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The optimal technique in performing a tonsillectomy has been the center of debate with no one procedure having gained universal acceptance. Our patient underwent bipolar tonsillectomy, similar to the CVT case described by Nix in 2001 [6]. The method of tonsillectomy used by Reilly et al. was not reported [5]. Bipolar cautery is thought to cause minimal thermal damage to the surrounding tissue in comparison to monopolar cuatery/ hot knife, thereby reducing the potential risk of damage to the nearby vessels and the possibility of hypercoagulability. A previous study reported earlier return to normal activity and fewer total doses of pain medication following tonsillectomy with bipolar dissection, in comparison to hot or cold knife cautery [20]. This in theory should allow for improved postoperative hydration, therefore reducing the risk for further complications. In our case however, LB also underwent an adenoidectomy, performed by suction monopolar cautery, which could have lead to surrounding tissue and vascular endothelial thermal injury resulting in a possible hypercoagulable state. 3.2. Clinical manifestations and diagnosis The most common but least specific symptom of CVT found to be present in more than 90% of patients is severe headache which can be one of acute onset or gradually progressive [7–10,12]. CVT can present with a wide spectrum of signs and symptoms and the clinical presentation is affected by the age of the patient, time between onset and presentation, location of CVT and the presence of parenchymal lesions [10,21]. Neurologic signs such as seizures, focal neurological deficits, and loss of consciousness develop in approximately half of the affected patients, with unilateral hemispheric symptoms such as hemiparesis or aphasia being rare occurrences [10]. The key to diagnosis is a high index of suspicion, leading to early imaging and prompt management. Recommendations in the Guidelines on the Investigation, Management and Prevention of Venous Thrombosis in Children published in the British Journal of Hematology in 2011, suggested a prompt MRI including T2 imaging and MRV for diagnosis of both intraparenchymal hemorrhage and sinus thrombosis in children suspected of having CVT [22]. A pre- and post-contrast CT scan with CT venography should be performed as a first line investigation in cases where urgent MRI is unavailable [22]. The imaging should include the petrous temporal bones and air filled sinuses to assess for sinusitis and mastoiditis as potential underlying etiologies [22]. 3.3. Prognosis, recurrence and management Acute cerebral venous thrombosis has been reported to be associated with a 15% overall death rate [21]. However, the majority (90%) of children with CVT survive the initial illness [21]. Seizure at onset, CNS infection, intracranial hemorrhage or infarcts and mental status disorder are some of the long-term predictors of poor prognosis [7–10,12,21]. A European multicenter cohort study performed in 2007, found the overall yearly rate of a second venous thrombosis event in pediatric patients with CVT to be 22.2 per 1000 person-years within a median period of 6 months following the initial CVT [23]. Onset of CVT after age 2 years, failure to recanalize and presence of a factor II mutation were identified as risk factors for recurrent venous thrombosis [23]. Therefore, long-term follow up of affected children is paramount as patients may be at risk of recurrence and often the onset of signs of neurologic injury may be delayed in the pediatric population. Treatment of CVT involves general supportive care such as correction of dehydration and hypovolemia, administration of antibiotic therapy along with source control in the setting


of infection, management of seizures with anticonvulsants and measures aimed at decreasing intracranial pressure [7–10,12]. According to the recent guidelines published for the treatment of CVT, administration of anticoagulant therapy with the aims of spontaneous thrombus resolution, avoidance of thrombus extension and prevention of pulmonary embolism is an integral part of the therapeutic measure [22]. Based on current evidence, patients with CVT without contraindications for anticoagulation therapy should be treated either with body weight-adjusted subcutaneous LMWH or dose-adjusted intravenous heparin with an at least doubled partial thromboplastin time. Concomitant intracranial hemorrhage related to CVT is not a contraindication for heparin therapy [12,22–24]. There are insufficient data regarding the optimal duration of oral anticoagulant therapy. Oral anticoagulants may be administered for 3 months if the CVT was secondary to a transient risk factor and for 6–12 months in patients with idiopathic CVT and in those with ‘mild’ hereditary thrombophilia. Indefinite anticoagulation should be considered in patients with two or more episodes of CVT or those with ‘severe’ hereditary thrombophilia [21,25]. There is insufficient evidence supporting the use of either systemic or local thrombolysis in patients with CVT, and it may be considered in select cases that deteriorate despite adequate anticoagulation in the absence of intracranial hemorrhage [21,22,25]. Follow up neuroimaging with MRI or CT venography is recommended to be undertaken in the acute phase and during the first year, with some centers performing repeat imaging at 3, 6 and 12 months after diagnosis to assess for evidence of extension, persistence or recanalization [12,22]. 4. Conclusion There is limited information in the Otolaryngology literature about cerebral venous thrombosis, especially as a complication of adenotonsillectomy. This clinical entity is associated with infections of the head and neck, and is likely more common than previously thought. Awareness by the Otolaryngologist and initiation of timely management of preventable risk factors such as severe dehydration or post-operative infection can reduce the risk of this potentially fatal outcome and possible future disability in the patient population. Conflict of interest The authors have no conflicts of interest to declare. References [1] R.F. Baugh, S.M. Archer, R.B. Mitchell, R.M. Rosenfeld, F. Amin, J.J. Burns, et al., Clinical practice guideline: tonsillectomy in children, American Academy of Otolaryngology – Head and Neck Surgery Foundation, Otolaryngol. Head Neck Surg. 144 (1 Suppl.) (2011) S1–S30. [2] D.A. Randall, M.E. Hoffer, Complications of tonsillectomy and adenoidectomy, Otolaryngol. Head Neck Surg. 118 (1998) 61–68. [3] L.B. Johnson, R.G. Elluru, C.M. Myer, Complications of adenotonsillectomy, Laryngoscope 112 (2002) 35–36. [4] R. Subramanyam, A. Varughese, J.P. Willging, S. Sadhasivam, Future of pediatric tonsillectomy and perioperative outcomes, Int. J. Pediatr. Otorhinolaryngol. 77 (2) (2013) 194–199. [5] M.J. Reilly, G. Milmoe, M. Pena, Three extraordinary complications of adenotonsillectomy, Int. J. Pediatr. Otorhinolaryngol. 70 (5) (2006) 941–946. [6] P.A. Nix, Jugular thrombosis following tonsillectomy, J. Laryngol. Otol. 115 (3) (2001) 238–239. [7] G. Sebire, B. Tabarki, D.E. Saunders, I. Leroy, R. Liesner, C. Saint-Martin, et al., Cerebral venous sinus thrombosis in children: risk factors, presentation, diagnosis and outcome, Brain 128 (2005) 477–489. [8] K.S. Carvalho, J.B. Bodensteiner, P.J. Connolly, B.P. Garg, Cerebral venous thrombosis in children, J. Child. Neurol. 16 (8) (2001) 574–580. [9] M.G. Cousser, J.M. Ferro, Cerebral venous thrombosis: an update, Lancet Neurol. 6 (2007) 162–170. [10] J. Stam, Thrombosis of the cerebral veins and sinuses, N. Engl. J. Med. 352 (17) (2005) 1791–1798.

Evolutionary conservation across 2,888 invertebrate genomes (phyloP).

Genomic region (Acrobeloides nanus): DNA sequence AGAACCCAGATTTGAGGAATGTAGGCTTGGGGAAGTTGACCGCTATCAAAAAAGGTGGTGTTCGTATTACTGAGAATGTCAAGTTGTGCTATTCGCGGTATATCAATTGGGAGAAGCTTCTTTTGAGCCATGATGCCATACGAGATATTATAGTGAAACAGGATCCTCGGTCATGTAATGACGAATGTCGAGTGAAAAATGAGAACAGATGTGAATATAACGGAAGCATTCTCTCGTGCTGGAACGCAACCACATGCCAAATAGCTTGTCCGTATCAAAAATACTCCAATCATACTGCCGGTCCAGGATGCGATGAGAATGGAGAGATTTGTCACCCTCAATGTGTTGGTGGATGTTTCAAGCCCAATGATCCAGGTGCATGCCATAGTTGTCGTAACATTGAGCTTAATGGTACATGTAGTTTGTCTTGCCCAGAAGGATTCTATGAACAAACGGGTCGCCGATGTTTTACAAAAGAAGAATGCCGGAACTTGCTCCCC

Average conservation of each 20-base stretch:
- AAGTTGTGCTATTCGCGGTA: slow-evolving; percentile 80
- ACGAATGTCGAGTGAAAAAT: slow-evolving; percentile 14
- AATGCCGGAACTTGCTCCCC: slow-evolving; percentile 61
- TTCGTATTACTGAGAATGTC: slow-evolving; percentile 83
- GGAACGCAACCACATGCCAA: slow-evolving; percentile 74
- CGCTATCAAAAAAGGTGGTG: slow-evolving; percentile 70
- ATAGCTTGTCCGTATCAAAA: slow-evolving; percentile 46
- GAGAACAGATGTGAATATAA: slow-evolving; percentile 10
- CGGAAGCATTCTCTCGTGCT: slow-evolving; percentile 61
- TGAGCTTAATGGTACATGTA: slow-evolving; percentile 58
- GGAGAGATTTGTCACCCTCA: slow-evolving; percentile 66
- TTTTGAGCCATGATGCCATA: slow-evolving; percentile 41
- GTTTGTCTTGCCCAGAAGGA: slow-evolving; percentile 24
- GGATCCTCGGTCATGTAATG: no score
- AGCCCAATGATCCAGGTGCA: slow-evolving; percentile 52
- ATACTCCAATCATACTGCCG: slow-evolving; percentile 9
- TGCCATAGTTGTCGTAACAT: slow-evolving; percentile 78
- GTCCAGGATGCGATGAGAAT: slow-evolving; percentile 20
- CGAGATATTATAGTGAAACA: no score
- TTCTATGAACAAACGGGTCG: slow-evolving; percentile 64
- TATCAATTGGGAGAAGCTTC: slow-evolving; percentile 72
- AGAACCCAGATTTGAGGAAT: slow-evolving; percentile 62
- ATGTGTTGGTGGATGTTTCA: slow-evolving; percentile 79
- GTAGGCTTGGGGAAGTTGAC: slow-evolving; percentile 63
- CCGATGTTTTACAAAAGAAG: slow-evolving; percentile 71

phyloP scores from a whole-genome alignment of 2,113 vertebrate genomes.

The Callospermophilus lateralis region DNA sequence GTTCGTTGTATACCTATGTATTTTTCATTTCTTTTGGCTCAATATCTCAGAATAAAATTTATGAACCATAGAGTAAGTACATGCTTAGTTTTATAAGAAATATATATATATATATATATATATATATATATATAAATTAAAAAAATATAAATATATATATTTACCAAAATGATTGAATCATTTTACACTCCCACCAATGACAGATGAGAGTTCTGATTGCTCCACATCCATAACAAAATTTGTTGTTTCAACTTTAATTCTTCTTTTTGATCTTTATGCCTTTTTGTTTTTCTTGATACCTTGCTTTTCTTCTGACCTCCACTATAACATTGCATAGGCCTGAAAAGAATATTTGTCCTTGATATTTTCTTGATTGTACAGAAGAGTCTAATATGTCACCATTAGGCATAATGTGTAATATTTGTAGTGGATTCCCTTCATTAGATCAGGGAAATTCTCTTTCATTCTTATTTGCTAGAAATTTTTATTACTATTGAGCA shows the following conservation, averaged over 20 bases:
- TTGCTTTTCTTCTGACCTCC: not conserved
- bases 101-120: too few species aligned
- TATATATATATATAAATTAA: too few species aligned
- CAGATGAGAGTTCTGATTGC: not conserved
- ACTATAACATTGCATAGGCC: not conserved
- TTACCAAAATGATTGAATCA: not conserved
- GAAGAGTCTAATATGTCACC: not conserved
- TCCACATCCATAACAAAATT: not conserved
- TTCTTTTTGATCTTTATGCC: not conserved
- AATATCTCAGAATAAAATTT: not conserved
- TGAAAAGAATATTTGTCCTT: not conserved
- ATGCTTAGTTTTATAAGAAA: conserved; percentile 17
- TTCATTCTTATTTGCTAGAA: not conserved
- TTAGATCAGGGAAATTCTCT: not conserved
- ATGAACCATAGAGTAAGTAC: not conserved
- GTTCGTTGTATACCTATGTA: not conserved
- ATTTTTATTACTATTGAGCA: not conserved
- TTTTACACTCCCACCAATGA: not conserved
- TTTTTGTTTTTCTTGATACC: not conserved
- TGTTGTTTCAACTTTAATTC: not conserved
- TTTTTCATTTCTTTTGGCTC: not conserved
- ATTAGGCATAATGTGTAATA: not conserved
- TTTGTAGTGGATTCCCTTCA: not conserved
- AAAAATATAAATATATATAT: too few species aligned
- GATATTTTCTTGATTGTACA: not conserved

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Non-fatal extensive cerebral venous thrombosis as a complication of adenotonsillectomy.

Adenotonsillectomy, a common ambulatory surgical procedure performed in the pediatric population, may at times lead to serious postoperative complicat...